"The Great Moonbuggy Race helps sustain that momentum, turning interest into passion, and dreams into a lifelong pursuit of new answers and new horizons," she added.

International registration for the 2013 race closes Jan. 7. Registration for U.S. teams closes Feb. 4. Participating high schools, colleges and universities each may register up to two teams and two vehicles.

When Marshall created the race as a regional college challenge during the 1993-1994 school year, only eight teams participated. The high school division was added in 1996, and registration has swelled ever since.

Racers compete to post the fastest vehicle assembly and race times in their divisions, while incurring the fewest penalties. Prizes are awarded to the three teams in each division that finish with the lowest final times. NASA and industry sponsors present additional awards for engineering ingenuity, team spirit, best debut by a rookie team and more.

The course, built each spring on the outdoor grounds of the Space & Rocket Center, comprises a winding half-mile of gravel embankments, sand pits and obstacles that mimic the harsh surface of the moon. The race's creators drew inspiration from conditions faced by the Apollo-era Lunar Roving Vehicles. Three rovers built at Marshall in the late 1960s were used on the moon during the Apollo 15, Apollo 16 and Apollo 17 missions in 1971 and 1972.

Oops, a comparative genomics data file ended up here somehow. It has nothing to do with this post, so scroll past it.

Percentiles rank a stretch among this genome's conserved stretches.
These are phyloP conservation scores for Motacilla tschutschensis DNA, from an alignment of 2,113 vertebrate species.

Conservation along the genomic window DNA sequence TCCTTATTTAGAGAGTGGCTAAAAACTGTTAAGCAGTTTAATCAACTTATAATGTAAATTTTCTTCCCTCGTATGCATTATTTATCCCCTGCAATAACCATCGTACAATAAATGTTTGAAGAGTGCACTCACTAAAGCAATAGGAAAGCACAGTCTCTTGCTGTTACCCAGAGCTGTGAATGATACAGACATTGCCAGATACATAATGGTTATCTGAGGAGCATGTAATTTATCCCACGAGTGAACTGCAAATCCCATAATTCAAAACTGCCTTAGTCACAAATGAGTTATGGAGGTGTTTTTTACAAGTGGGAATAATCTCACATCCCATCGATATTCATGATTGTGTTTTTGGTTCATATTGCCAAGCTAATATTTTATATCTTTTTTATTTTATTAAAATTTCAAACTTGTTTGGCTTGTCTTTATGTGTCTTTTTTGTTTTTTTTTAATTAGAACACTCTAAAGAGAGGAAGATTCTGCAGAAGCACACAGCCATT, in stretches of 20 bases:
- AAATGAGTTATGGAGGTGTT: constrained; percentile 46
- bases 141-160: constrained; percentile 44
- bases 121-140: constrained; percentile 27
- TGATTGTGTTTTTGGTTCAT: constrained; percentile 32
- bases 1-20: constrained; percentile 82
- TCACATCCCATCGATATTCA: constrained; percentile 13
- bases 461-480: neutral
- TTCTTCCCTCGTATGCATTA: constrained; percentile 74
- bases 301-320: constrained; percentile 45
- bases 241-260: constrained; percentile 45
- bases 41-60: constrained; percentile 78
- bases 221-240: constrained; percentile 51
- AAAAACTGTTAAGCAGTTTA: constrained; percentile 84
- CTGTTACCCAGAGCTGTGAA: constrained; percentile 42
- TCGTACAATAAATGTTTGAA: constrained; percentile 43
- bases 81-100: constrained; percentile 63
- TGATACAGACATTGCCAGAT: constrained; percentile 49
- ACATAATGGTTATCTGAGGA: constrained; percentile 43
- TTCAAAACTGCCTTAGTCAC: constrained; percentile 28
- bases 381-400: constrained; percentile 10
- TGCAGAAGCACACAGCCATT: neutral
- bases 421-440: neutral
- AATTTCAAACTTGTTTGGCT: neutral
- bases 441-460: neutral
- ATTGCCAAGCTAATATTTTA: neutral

Today, the students' moonbuggies address many of the same design challenges NASA and industry engineers overcame to deliver those historic rovers. The vehicles dramatically expanded astronauts' reach across the lunar surface and enabled them to conduct much more scientific research during their brief stays on the moon.